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How To Calculate a Business Valuation: 3 Common Ways (2024)


As a business owner, you may be asked to calculate the fair market value of your business, known as your business’s valuation. The circumstances that warrant a small business valuation process include:

  • Refinancing a loan
  • Planning to bring on additional shareholders or partial owners
  • Looking to sell your business

Personal legal proceedings can also require a valuation—a divorce, for instance, may require a thorough accounting of your business assets.

There are various ways to calculate business valuations. The approach you use will depend on factors like your industry, the reason for the valuation, and the health of your business. Small businesses, corporations, and venture-capital-funded startups may each tap different formulas.

What is a business valuation?

A business valuation is a measure of how much your business is worth. Finding the valuation involves gathering and analyzing business information such as assets (tangible things the business owns, like bank accounts and equipment) and liabilities (taxes, payroll, debt).

Business valuations are conducted by certified business appraisal professionals using one of several types of valuation, depending on the business industry and/or business entity. The appraiser reviews documents such as past financial statements, future financial projections, and payroll.

Some of the criteria for calculating business valuation are objective and tangible. Others, such as the company’s reputation or trademarks, are more subjective—but these are still valid considerations when calculating a company’s worth.

How to do a business valuation: 3 ways

There are various business valuation methods that small business owners use to arrive at a business valuation. Some methods, for example, estimate a company’s economic value based on a forecast of the company’s future cash flows.

Others determine value based on market ups and downs, and comparisons of sales of similar companies. A healthy business may use a different valuation method than a business in bad repair.

Co-workers go over some important numbers at a meeting in the office.

Overall, conducting a business valuation is a complex process that requires a thorough understanding of a company’s management, operations, finances, and the market in which it operates. 

Here are three ways to find the current market value of your business.

1. Income-based approach

Income-based approaches to the valuation process are most common, and estimate a business’s value based on the income the business is expected to generate over time.

This process is meant to help stakeholders and investors assess the risk of future investments or expenditures by projecting how much money the business may make in the future, not just how much they make now.

There are three main types of income-based valuations:

  • Discounted cash flow method (DCF). This method projects a company’s future cash flow and then “discounts” that amount by taking into consideration inflation and business uncertainty to come up with a current value. The discounted cash flow method works well for newer businesses that may not be profitable yet, but have potential for high future earnings.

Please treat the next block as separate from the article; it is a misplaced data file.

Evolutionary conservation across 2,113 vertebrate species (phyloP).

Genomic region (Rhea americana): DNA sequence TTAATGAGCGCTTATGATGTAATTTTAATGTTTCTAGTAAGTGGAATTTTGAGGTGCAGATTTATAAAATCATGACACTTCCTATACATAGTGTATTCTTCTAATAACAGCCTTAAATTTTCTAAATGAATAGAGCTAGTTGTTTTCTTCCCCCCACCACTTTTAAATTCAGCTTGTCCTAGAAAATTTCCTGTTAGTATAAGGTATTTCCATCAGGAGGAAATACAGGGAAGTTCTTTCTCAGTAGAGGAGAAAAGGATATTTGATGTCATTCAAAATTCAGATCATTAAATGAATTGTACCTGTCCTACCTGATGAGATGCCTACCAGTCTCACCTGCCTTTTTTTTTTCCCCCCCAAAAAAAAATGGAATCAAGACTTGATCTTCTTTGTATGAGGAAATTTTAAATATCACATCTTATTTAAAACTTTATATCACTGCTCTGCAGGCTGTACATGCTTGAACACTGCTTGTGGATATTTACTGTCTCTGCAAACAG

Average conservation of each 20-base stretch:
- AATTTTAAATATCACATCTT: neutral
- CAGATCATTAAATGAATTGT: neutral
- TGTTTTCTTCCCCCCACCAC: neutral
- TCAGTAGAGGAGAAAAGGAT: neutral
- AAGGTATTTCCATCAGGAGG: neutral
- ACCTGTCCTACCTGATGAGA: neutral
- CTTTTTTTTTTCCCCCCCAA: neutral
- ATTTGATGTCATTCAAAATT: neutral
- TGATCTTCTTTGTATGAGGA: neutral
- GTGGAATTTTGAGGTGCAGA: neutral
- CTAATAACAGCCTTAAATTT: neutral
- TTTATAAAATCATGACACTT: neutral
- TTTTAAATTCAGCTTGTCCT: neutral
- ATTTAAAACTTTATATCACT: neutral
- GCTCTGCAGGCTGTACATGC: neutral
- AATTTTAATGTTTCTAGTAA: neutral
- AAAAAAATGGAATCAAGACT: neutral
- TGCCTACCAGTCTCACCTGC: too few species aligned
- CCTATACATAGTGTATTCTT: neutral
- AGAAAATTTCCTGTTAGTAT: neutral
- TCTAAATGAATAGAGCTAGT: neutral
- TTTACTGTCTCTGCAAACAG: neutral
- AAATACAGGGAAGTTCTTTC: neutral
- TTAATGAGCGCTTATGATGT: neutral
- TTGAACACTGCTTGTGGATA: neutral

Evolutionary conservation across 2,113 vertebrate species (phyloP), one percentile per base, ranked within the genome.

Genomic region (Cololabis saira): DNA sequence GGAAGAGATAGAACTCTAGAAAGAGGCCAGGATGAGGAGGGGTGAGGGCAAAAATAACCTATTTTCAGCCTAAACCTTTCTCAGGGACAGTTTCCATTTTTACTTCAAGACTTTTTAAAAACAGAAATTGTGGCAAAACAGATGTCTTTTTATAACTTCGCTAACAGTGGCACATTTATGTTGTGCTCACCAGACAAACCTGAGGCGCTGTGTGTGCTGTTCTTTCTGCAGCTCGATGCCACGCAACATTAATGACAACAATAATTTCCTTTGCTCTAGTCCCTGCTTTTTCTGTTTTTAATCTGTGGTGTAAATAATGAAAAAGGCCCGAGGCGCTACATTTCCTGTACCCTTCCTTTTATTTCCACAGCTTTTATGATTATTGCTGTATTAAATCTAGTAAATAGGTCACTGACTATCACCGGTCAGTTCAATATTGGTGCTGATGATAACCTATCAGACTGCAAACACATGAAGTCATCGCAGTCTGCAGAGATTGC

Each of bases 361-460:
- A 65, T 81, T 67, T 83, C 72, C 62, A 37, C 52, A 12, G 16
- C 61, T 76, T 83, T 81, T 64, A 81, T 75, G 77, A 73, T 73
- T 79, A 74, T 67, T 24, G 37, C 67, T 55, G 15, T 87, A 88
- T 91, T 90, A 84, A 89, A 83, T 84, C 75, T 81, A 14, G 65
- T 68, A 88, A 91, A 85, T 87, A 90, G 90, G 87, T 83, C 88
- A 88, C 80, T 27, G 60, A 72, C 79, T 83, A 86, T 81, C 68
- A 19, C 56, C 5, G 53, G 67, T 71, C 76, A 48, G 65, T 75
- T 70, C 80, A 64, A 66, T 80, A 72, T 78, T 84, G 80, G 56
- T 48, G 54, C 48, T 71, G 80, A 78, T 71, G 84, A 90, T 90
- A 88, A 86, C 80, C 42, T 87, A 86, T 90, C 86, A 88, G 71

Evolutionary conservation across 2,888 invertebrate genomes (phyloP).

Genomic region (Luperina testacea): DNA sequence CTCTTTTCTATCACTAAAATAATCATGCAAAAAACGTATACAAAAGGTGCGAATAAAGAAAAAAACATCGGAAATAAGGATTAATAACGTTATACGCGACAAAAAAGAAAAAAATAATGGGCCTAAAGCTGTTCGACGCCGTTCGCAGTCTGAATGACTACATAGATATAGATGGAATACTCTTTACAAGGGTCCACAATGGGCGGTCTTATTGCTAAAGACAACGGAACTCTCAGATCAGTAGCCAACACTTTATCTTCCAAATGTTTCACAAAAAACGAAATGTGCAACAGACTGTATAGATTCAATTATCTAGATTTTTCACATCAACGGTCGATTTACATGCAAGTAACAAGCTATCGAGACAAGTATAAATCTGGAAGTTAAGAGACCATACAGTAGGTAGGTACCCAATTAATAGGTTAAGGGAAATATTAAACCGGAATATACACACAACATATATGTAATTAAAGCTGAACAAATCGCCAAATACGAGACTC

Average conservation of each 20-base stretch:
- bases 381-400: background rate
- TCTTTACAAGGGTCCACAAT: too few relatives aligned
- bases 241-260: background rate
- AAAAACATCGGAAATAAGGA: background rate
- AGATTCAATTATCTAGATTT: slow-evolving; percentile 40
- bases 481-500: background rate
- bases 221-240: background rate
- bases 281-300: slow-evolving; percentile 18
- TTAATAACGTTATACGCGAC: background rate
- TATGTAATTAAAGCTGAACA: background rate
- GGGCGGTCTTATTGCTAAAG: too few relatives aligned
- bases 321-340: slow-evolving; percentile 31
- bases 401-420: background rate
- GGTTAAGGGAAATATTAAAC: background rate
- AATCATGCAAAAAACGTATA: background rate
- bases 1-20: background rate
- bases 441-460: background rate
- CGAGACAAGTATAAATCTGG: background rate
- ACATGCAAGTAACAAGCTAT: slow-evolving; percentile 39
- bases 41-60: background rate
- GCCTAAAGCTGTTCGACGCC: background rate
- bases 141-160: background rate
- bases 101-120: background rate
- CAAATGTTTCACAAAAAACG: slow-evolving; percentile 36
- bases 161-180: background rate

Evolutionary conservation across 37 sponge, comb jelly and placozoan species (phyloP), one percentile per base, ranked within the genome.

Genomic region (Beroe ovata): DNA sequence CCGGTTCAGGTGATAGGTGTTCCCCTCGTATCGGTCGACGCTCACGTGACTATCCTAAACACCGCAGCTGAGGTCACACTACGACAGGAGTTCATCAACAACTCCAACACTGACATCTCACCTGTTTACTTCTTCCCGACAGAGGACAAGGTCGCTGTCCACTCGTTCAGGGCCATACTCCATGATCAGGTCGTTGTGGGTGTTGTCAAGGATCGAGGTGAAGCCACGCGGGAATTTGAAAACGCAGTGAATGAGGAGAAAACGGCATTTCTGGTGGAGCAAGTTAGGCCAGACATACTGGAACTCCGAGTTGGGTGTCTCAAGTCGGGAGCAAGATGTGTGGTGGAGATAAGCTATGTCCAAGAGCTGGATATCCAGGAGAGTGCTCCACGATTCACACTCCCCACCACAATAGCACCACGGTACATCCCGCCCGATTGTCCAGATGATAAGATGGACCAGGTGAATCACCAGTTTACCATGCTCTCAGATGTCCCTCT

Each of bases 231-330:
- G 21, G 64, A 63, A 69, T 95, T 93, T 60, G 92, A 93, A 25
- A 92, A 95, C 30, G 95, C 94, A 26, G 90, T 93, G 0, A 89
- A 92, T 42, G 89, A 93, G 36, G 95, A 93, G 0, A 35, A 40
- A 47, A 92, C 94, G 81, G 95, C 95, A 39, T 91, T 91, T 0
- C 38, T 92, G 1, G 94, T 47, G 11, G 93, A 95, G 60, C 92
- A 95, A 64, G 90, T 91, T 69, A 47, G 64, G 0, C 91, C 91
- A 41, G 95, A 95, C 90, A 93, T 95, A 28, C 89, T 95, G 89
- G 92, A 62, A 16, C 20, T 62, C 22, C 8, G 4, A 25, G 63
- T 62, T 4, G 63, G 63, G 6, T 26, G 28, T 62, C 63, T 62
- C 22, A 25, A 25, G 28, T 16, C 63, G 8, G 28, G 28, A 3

• Leveraged buyout analysis (LBO). Similar to the discounted cash flow method, an leveraged buyout approach considers cash flows and applies a discount rate to arrive at a company value. However, the goal of an LBO analysis is not to determine a company’s present value, but rather its internal rate of return (IRR)—that is, the profit a potential buyer can expect to earn.
  • Capitalization of cash flow method. This process considers a company’s cash flows, annual rate of return, and expected value to determine its future profitability. But unlike the discounted cash flow method, this number isn’t adjusted to account for a future economic environment. Instead, the capitalization of cash flow valuation method assumes a company’s future worth will more closely mirror what it’s done in the past. That’s why it’s often used for more longstanding businesses with stable profits.

2. Market-based approach

Similar to a market analysis in real estate, a market-based business valuation process determines a company’s value based on “comps”—i.e., the business valuations of comparable companies. To use this method, the person doing the valuation will look at purchases and sales of comparable companies or other assets in the same industry. Discounts are then made based on differences between the two—for example, location or size.

This method can be useful for fast-growing companies who want to get a better idea of their worth or for companies that are looking to be sold.

3. Asset-based approach

Methods of valuation under this umbrella base your company’s value on your tangible assets, including equipment, property, inventory, and intangible assets such as software, licenses, patents, and intellectual property (IP). There are different asset-based methods, but with any of them, you’ll need to tally up the estimated worth of everything you own, including depreciating business assets, such as equipment.